Schools, parents and the public are more aware of the importance of identifying the signs of these conditions early in life as high-profile events across the country have drawn attention. Meanwhile, schools don’t have the infrastructure and resources to meet the increased needs.
The Wichita school district hired its first clinical therapist in 1999. Yet only four are currently employed, all at alternative schools, despite an enrollment that tops 50,000. It was also 1999 when the district began collaborating with community mental health centers to place therapists and case managers at schools that had the most need. It was a progressive measure that was deemed largely effective, spurring hopes to eventually have a therapist in each school.
But funding cuts to community mental health centers have meant slow progress at best, and even steps backward. During the 2017-18 school year, about 40 of the district’s nearly 90 schools had access to a therapist from the Mental Health Association of South Central Kansas, Kansas Children’s Service League or COMCARE of Sedgwick County.
So Wichita Public Schools officials were thrilled this year to hear that they would be part of a one-year, $10 million mental health intervention pilot program funded by the Legislature. The program calls for collaborative agreements between schools and community mental health centers and mental health providers. It begins this fall at 78 schools within six school districts: Wichita USD 259, Topeka USD 501, Kansas City USD 500, Parsons USD 503, Garden City USD 457 and nine schools served by the Central Kansas Cooperative in Education.
Wichita Public Schools, the state’s largest school district, and Sedgwick County’s COMCARE, the biggest community mental health center in Kansas, will collaborate to place behavioral health intervention teams at 22 schools, including elementary, middle and high schools and alternative schools that were selected to participate. The teams will include a school liaison employed by the district as well as clinical therapists and case managers employed by COMCARE.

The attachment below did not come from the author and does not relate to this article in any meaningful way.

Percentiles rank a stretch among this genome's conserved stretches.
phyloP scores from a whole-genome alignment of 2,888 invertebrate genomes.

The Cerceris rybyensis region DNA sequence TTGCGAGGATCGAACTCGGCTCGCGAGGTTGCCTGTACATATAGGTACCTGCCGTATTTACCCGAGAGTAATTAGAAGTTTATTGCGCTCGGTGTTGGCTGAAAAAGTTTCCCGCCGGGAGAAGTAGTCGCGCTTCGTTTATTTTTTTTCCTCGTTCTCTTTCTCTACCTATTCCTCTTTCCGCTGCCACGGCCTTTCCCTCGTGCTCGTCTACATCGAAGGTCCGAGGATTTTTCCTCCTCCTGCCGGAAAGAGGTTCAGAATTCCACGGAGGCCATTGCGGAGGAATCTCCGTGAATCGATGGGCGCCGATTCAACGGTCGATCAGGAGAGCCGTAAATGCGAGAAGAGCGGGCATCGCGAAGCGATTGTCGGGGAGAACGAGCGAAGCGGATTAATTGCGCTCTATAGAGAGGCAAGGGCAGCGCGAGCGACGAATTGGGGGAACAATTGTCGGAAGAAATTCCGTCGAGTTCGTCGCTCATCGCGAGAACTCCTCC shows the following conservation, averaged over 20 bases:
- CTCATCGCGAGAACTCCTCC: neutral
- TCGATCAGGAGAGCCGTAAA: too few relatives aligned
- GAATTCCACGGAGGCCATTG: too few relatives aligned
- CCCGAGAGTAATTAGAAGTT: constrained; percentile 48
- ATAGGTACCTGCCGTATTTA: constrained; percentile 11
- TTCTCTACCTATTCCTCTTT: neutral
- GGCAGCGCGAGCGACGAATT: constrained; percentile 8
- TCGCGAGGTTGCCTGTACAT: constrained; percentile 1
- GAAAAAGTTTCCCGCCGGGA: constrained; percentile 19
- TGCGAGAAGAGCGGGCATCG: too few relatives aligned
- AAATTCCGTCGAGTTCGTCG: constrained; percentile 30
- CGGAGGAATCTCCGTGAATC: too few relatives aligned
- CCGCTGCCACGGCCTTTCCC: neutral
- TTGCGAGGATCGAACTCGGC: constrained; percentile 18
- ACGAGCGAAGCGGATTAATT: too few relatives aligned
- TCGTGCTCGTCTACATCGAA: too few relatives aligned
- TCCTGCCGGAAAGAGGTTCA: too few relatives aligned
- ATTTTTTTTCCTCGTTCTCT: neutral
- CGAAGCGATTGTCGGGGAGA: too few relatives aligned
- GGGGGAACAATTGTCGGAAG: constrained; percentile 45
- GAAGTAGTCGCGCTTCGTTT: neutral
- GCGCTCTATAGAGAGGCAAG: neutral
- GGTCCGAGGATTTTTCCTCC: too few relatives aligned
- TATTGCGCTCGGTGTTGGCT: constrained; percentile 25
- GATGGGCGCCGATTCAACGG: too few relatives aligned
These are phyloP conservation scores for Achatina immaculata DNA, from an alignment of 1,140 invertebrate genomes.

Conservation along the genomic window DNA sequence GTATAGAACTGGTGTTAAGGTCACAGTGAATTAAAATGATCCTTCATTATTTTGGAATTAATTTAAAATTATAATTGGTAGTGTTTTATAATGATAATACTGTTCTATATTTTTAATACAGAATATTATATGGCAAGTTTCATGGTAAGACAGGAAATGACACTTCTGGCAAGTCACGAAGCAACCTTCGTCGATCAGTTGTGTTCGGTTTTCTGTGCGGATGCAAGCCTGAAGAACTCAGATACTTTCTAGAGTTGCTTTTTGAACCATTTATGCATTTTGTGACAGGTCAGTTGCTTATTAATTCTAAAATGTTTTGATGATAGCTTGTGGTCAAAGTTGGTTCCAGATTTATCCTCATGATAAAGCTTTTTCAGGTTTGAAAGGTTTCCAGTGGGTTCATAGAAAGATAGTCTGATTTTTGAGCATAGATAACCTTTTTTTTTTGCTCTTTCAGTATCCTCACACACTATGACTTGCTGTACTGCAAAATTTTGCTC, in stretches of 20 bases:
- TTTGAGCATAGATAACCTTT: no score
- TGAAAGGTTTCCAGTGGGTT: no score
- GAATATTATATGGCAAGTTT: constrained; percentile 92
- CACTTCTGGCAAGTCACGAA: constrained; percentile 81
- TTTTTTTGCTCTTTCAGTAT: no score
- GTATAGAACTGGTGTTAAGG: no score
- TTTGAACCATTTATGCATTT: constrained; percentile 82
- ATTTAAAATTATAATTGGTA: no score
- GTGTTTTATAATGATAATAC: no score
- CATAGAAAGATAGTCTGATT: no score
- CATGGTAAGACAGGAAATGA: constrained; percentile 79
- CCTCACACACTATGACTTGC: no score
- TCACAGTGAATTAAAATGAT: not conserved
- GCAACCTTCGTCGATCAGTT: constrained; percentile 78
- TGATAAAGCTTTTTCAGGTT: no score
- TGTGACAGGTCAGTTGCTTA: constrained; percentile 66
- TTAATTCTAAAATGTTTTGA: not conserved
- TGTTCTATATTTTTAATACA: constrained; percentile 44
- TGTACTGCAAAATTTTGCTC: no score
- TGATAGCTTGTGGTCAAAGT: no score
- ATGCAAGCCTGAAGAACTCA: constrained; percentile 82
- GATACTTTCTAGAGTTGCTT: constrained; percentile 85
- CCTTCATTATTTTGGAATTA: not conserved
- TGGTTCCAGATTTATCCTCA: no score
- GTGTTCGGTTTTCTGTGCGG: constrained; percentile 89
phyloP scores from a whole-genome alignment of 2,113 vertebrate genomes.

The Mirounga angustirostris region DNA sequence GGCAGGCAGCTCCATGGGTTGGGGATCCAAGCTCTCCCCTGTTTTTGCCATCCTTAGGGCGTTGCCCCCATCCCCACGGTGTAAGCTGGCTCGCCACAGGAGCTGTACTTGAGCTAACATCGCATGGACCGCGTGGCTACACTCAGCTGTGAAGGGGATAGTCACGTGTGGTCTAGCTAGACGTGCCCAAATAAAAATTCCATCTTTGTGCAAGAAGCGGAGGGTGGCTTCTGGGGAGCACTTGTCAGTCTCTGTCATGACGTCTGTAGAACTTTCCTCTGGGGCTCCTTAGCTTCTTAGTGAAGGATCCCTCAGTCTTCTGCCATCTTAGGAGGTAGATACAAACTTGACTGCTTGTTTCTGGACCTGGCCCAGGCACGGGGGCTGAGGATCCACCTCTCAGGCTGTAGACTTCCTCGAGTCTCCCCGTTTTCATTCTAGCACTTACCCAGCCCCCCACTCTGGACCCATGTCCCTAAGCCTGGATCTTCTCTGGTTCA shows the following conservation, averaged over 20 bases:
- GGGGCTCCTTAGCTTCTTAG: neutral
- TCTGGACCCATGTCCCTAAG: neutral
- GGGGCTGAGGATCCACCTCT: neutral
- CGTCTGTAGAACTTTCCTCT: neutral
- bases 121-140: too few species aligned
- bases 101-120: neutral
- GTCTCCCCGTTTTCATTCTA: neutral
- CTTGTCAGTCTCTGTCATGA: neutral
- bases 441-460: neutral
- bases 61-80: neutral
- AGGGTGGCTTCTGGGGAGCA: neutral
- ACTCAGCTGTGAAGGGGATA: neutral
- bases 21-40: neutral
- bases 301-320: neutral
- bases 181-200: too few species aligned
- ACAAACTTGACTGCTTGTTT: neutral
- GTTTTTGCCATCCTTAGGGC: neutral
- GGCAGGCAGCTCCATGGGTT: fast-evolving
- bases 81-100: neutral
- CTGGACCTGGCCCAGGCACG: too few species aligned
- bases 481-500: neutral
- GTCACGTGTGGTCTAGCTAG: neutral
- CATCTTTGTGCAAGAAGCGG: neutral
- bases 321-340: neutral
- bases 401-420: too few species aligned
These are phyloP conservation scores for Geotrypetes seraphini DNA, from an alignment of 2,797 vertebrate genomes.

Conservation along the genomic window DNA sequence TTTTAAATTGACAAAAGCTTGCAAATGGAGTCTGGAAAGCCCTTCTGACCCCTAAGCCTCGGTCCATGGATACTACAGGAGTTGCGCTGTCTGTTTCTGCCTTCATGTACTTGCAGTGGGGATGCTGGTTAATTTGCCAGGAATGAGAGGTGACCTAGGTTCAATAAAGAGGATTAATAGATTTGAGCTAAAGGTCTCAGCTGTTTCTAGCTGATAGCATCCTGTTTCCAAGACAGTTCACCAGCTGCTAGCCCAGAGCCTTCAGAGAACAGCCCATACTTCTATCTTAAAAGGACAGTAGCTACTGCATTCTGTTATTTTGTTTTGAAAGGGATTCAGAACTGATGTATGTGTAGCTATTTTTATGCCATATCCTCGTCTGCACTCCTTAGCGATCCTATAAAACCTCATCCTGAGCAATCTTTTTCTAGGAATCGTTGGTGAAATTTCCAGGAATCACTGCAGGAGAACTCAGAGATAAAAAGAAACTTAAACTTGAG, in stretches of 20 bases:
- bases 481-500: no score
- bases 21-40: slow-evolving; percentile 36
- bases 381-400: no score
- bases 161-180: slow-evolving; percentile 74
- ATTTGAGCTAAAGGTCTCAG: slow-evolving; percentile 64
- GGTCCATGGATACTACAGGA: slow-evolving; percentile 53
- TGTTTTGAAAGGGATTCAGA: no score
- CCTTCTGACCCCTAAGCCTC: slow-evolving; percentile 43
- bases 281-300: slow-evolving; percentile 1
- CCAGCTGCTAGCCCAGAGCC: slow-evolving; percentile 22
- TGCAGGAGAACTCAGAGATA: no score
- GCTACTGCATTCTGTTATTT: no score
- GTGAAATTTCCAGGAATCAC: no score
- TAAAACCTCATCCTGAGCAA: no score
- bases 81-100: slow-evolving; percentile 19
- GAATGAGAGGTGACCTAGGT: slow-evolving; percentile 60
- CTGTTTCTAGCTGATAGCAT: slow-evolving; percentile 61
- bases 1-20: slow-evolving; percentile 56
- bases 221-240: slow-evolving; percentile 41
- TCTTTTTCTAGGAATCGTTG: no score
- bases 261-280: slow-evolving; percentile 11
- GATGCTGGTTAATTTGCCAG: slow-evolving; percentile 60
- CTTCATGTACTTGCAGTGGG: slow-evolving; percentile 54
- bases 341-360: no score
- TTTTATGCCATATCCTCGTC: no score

Nigg says adding the liaison position will bring logistical responsibility and communication that was missing in the district’s previous efforts.
She also hopes that the geographical reach of the program will raise awareness statewide that schools are the best place to reach young people who are affected by mental health disorders and that partnerships with community mental health centers are key to delivering services.
“A lot of Wichitans stay in Wichita; a lot of Kansans stay in Kansas or they at least cycle back if they do leave,” Nigg says. “What the future of our state and our communities looks like will be determined by the kids who are in school right now. We need to invest in them because they are going to stay here and they’re going to build their families here. I would hope that our legislators recognize that our schools are not just educating kids. Our communities rely on our schools to serve the whole social, emotional, character and educational needs of these kids.”
A version of this article was originally published in the Fall 2018 issue of The Journal, a publication of the Kansas Leadership Center. To learn more about KLC, visit http://kansasleadershipcenter.org. For a subscription to the printed edition of The Journal, visit klcjr.nl/amzsubscribe.